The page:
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Hidden Reasons Why You Procrastinate

Medically Reviewed by Dan Brennan, MD on September 16, 2021

Procrastination has long been stigmatized as a personality trait of lazy people. However, that’s far from reality. Procrastination is defined as the voluntary delay of intended and necessary or important activity. Even though there are negative consequences to procrastination, many people’s negative consequences are outweighed by the positive feeling of the delay. 

There are some hidden reasons why you might procrastinate. 

The Intention-Action Gap

A main characteristic of procrastination is the intention-action gap. This means that procrastinators mean well, but they don’t implement their goals. Procrastination is characterized by self-regulation and time management problems. 

Procrastination goes further than just being lazy. It’s actually affected by cognitive and emotional elements. Procrastination is heavily influenced by psychological factors like low confidence and one’s ability to perform. If you feel like you’re not capable of doing the task at hand, you’re more likely to put it off. 

There’s not one type of procrastinator. You might be driven by many different factors to procrastinate. If you’re a chronic procrastinator, you’ll have the following problems: 

  • Finishing tasks
  • Situational delays on one task
  • High impulsivity 
  • Low self-discipline

Some people may have the best intentions, but they are delayed by fear of failure or perfectionism. These fears can lead to a breakdown of self-control.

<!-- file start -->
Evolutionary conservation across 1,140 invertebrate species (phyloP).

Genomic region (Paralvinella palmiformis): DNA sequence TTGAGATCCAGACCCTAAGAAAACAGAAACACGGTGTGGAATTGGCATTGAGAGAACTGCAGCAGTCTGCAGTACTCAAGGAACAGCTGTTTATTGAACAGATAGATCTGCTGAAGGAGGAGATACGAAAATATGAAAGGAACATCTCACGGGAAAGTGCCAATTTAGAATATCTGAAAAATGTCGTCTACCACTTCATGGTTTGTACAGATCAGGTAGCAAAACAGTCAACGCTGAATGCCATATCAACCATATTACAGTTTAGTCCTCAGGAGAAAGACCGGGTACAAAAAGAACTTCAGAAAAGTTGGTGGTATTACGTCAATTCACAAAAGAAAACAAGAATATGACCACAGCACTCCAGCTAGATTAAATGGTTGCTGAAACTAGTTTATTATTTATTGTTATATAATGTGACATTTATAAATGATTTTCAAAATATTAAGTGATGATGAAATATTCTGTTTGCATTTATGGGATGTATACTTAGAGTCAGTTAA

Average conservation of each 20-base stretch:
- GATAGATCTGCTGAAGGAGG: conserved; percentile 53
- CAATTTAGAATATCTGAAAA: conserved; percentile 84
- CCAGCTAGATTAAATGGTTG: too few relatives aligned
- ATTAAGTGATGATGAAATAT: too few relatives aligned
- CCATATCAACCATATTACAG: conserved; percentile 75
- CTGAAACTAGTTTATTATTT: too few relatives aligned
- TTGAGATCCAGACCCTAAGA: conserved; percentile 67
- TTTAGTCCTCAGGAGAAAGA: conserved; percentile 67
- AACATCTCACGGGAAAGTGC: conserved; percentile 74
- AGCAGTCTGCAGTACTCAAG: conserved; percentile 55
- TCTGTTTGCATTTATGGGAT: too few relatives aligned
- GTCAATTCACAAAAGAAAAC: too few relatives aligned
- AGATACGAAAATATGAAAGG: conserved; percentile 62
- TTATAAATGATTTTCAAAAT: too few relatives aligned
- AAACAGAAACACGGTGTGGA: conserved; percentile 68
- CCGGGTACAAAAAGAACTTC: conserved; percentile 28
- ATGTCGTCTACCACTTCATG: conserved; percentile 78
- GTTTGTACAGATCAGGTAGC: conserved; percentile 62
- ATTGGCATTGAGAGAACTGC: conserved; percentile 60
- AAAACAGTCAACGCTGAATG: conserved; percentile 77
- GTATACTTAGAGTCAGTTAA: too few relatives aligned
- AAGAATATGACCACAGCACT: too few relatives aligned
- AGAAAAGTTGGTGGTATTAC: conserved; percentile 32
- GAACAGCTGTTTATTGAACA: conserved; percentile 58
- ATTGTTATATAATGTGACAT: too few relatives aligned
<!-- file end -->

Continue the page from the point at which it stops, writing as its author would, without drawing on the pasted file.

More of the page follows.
Studies have shown that procrastinators will not do as much work at the beginning of the semester, but will do more work towards the end of the course in order to complete it. However, even with the best intentions, they won’t be able to keep up with the work like they plan to. This pattern will repeat over the course of their academic semester or work career.

Self-Regulation Challenges

Procrastination has typically been seen as a self-regulation failure. However, it’s not a weakness in the will or inability to perform. The problem with self-regulation happens when stress and levels of anxiety are higher than average. Academic procrastination is often linked with self-regulation, self-efficacy, and self-esteem. 

Self-regulation is often seen as a common motivation for procrastination. If you procrastinate, you’re more likely to not be able to self-regulate. When you can’t self-regulate, you’re less likely to study for an exam or do tasks that you deem more difficult. You do this because there are other things that you’d rather do instead. 

Understanding Behavioral Delay

A behavioral delay occurs when you’re focused on making yourself feel good now, so you put off tasks that don’t achieve that. You’re more likely to make impulsive decisions to distract yourself and do other activities that seem more fun. When you divert during the implementation of your plans, you’re creating a delay later on.